On the morning of June 8th we loaded up our car and headed out to pick up our three granddaughters. We loaded more stuff into our car and into Brittany’s and headed out … Brittany with Hailey and we had Samantha. It’s a long drive to the ocean from Charlotte and we were headed for the town of Duck on the Outer Banks … We arrived about supper time, got into our cottage and managed to get grocery shopping done for a week at the beach.
Sunday morning first thing we headed for the beach … only 300 yards down the road on a dead end street. This would pretty much be our routine for the week. Sammy and Hailey had a fantastic time playing in the water (carefully – rip currents from Andrea) and Grampa made a sand turtle that the girls helped with .. a little.. We also spotted pods of dolphins during our mornings and evenings at the beach. They weren’t very far out either. After lunch we headed to Paradise Fun Park for Electric-fast go-karts, the Spin Zone bumper cars, a Pirate-themed putt-putt course with waterfalls, pirate ship, caves. Samantha and Grampa road the electric karts and the bumper cards. Hailey, Brittany and I played a round of miniature golf and and Samantha joined us for a few more rounds. Suddenly two exhausted girls were ready for another round so off they went. Boy were the girls beat at the end of that day.
Most days were mornings at the beach and later in the day exploring the Outer Banks. One of our adventures took us out to Currituck Lighthouse where we flew kites for the afternoon. One evening we took a 6pm tour of the herd of wild Colonial Spanish
Mustangs who roam freely on the northernmost Currituck Outer Banks. The wild horses of Corolla are registered Colonial Spanish Mustangs. There are 24 to 25 harems in the Corolla herd. A harem is the family of a stallion generally consisting of one to four mares and possibly a yearling colt or filly. Each harem has a home territory that they inhabit most of their lives. The Corolla wild horses usually live into their late teens.
Another adventure was down to the famous Hattaras Lighthouse and then a drive to the Ocracoke Ferry Landing. Unfortunately we had to wait an hour and twenty minutes to get on the ferry and the short trip we remembered took over an hour. The girls were thrilled with their first boating experience and loved being on the open water. At the end of the ferry trip we found a place for lunch and then headed back to the Hattaras Landing. Fortunately the wait for the ferry back wasn’t nearly as long.
The hottest day (95) we went over to a small shopping area called Scarborough Faire and wandered around. Turned out they had one of the young colts there who had been taken for some reason from the herds and the girls were able to pat him and get their pictures taken. They also had their faces painted and collected a small plant along with balloon animals (Hailey a horse and Sammy a cat).
Our last full day at the beach was a complete turn-around. The temperature dropped to 70 with Northeast winds and it got down right chilly. The girls lasted about 45 minutes so we decided to have lunch and ended up roaming over to Roanoke Island and visiting a replica of the lost colony. We watched the blacksmith forge a musket ball (which Hailey got) and then they tested out the weapons, the stocks with Sammy and her head in the hole and both girls learned how to carve a piece of wood along with some bowling (or whatever it was called way back then).. .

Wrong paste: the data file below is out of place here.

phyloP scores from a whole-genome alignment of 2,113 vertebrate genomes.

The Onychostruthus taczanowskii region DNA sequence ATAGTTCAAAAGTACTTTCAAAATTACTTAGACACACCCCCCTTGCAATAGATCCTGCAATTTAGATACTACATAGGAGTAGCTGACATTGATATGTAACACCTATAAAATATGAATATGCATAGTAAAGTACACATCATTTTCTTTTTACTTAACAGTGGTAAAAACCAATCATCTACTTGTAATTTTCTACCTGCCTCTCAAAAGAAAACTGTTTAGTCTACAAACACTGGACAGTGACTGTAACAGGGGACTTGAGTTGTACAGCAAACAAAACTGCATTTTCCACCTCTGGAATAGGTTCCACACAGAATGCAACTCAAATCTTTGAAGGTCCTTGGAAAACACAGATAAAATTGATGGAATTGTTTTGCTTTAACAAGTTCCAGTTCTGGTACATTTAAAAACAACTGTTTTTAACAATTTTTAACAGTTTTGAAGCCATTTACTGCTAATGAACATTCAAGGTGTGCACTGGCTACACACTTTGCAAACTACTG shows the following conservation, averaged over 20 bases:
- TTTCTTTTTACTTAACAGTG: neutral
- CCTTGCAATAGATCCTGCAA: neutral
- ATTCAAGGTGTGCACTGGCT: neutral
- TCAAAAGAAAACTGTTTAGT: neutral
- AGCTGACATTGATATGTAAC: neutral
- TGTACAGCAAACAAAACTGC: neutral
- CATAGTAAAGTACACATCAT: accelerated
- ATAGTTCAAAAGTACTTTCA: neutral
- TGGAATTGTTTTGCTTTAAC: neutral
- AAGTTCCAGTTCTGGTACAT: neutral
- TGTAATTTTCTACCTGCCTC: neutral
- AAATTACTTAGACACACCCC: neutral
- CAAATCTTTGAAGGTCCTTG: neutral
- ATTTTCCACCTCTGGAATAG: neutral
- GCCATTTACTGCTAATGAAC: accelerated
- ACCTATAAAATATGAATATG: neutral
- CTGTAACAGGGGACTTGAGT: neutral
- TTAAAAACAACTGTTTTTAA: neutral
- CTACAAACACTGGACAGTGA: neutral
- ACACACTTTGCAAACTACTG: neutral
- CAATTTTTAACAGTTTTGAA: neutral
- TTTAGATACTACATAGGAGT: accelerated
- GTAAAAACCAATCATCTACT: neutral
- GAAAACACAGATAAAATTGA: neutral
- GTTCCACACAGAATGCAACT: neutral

On May 8, 1587, a group of 117 men, women and children left England to sail across the Atlantic Ocean. Excited by stories from other travelers to the New World, the colonists under the command of John White headed for a destination on the Chesapeake Bay. Due to concerns for the upcoming summer hurricane season, the colonists were forced to stop their journey earlier than planned, and they settled on an island off the northeast coast of what is now North Carolina, at the southern edge of the Chesapeake Bay watershed. Roanoke Island is situated off the coast of North Carolina. Jamestown, Va., is located at the James River, a Chesapeake Bay tributary. This colony on Roanoke Island was the first English settlement in the New World. In 1587, shortly after the arrival of the colonists, John White’s daughter gave birth to the first child of European parents to be born on American soil. Her name was Virginia Dare. However, life wasn’t easy for the early colonists, and on August 27, 1587, John White–now the new governor of the colony–left the settlement and returned to England to get more supplies.
Because of England’s war with Spain, there were no ships to spare. Three years passed before John White could return to Roanoke Island with the supplies. When he finally returned to the colony in 1590, he found the island deserted. The only trace left by the colonists was a mysterious ‘cro’ carved in a tree, and ‘croatan’ carved in a fence post.
Where did the colony go, and why did they leave the island? Where they went or what happened to them is still a mystery. What exactly happened to the colonists at Roanoke Island is still a mystery, but the research indicates that the colonists at both Roanoke and Jamestown established a settlement during the worst possible times.
Saturday morning we cleaned up the cottage, packed the cars and headed back to Charlotte. After dropping the girls off at home we headed home and collapsed. What a wonderful week at the beach though much hotter than I associate with the beach. The girls had a raft of new adventures as well as old ones.